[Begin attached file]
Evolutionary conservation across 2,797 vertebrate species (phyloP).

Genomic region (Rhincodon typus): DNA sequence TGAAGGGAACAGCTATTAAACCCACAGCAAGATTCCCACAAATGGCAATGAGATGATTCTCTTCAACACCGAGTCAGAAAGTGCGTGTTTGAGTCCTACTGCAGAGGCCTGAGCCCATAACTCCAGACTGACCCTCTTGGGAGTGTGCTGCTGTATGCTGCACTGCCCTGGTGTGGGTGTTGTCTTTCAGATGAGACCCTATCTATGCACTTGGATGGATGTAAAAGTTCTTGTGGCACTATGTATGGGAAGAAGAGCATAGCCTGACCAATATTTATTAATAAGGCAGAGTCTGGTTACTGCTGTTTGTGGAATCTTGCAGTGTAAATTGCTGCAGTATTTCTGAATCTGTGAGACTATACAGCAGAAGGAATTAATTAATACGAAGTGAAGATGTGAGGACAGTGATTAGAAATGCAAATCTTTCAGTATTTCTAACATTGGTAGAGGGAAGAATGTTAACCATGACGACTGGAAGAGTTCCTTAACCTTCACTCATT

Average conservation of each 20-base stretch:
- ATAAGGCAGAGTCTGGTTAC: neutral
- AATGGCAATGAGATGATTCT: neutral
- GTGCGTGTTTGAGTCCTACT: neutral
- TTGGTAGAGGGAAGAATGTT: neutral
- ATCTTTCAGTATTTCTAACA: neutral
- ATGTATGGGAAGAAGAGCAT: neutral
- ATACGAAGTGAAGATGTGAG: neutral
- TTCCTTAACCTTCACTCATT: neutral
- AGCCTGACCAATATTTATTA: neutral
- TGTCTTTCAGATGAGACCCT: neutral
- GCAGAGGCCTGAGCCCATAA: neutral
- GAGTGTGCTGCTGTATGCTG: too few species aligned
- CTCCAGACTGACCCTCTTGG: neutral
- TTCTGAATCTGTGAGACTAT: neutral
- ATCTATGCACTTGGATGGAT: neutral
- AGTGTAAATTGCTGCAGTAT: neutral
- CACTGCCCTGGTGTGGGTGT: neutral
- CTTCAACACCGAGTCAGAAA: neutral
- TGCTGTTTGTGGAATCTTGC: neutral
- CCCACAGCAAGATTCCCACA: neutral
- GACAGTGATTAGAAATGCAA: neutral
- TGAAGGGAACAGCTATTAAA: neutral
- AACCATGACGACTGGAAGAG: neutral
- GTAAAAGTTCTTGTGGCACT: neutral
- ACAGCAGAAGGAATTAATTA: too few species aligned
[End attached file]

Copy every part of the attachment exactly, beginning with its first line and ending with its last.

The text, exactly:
Evolutionary conservation across 2,797 vertebrate species (phyloP).

Genomic region (Rhincodon typus): DNA sequence TGAAGGGAACAGCTATTAAACCCACAGCAAGATTCCCACAAATGGCAATGAGATGATTCTCTTCAACACCGAGTCAGAAAGTGCGTGTTTGAGTCCTACTGCAGAGGCCTGAGCCCATAACTCCAGACTGACCCTCTTGGGAGTGTGCTGCTGTATGCTGCACTGCCCTGGTGTGGGTGTTGTCTTTCAGATGAGACCCTATCTATGCACTTGGATGGATGTAAAAGTTCTTGTGGCACTATGTATGGGAAGAAGAGCATAGCCTGACCAATATTTATTAATAAGGCAGAGTCTGGTTACTGCTGTTTGTGGAATCTTGCAGTGTAAATTGCTGCAGTATTTCTGAATCTGTGAGACTATACAGCAGAAGGAATTAATTAATACGAAGTGAAGATGTGAGGACAGTGATTAGAAATGCAAATCTTTCAGTATTTCTAACATTGGTAGAGGGAAGAATGTTAACCATGACGACTGGAAGAGTTCCTTAACCTTCACTCATT

Average conservation of each 20-base stretch:
- ATAAGGCAGAGTCTGGTTAC: neutral
- AATGGCAATGAGATGATTCT: neutral
- GTGCGTGTTTGAGTCCTACT: neutral
- TTGGTAGAGGGAAGAATGTT: neutral
- ATCTTTCAGTATTTCTAACA: neutral
- ATGTATGGGAAGAAGAGCAT: neutral
- ATACGAAGTGAAGATGTGAG: neutral
- TTCCTTAACCTTCACTCATT: neutral
- AGCCTGACCAATATTTATTA: neutral
- TGTCTTTCAGATGAGACCCT: neutral
- GCAGAGGCCTGAGCCCATAA: neutral
- GAGTGTGCTGCTGTATGCTG: too few species aligned
- CTCCAGACTGACCCTCTTGG: neutral
- TTCTGAATCTGTGAGACTAT: neutral
- ATCTATGCACTTGGATGGAT: neutral
- AGTGTAAATTGCTGCAGTAT: neutral
- CACTGCCCTGGTGTGGGTGT: neutral
- CTTCAACACCGAGTCAGAAA: neutral
- TGCTGTTTGTGGAATCTTGC: neutral
- CCCACAGCAAGATTCCCACA: neutral
- GACAGTGATTAGAAATGCAA: neutral
- TGAAGGGAACAGCTATTAAA: neutral
- AACCATGACGACTGGAAGAG: neutral
- GTAAAAGTTCTTGTGGCACT: neutral
- ACAGCAGAAGGAATTAATTA: too few species aligned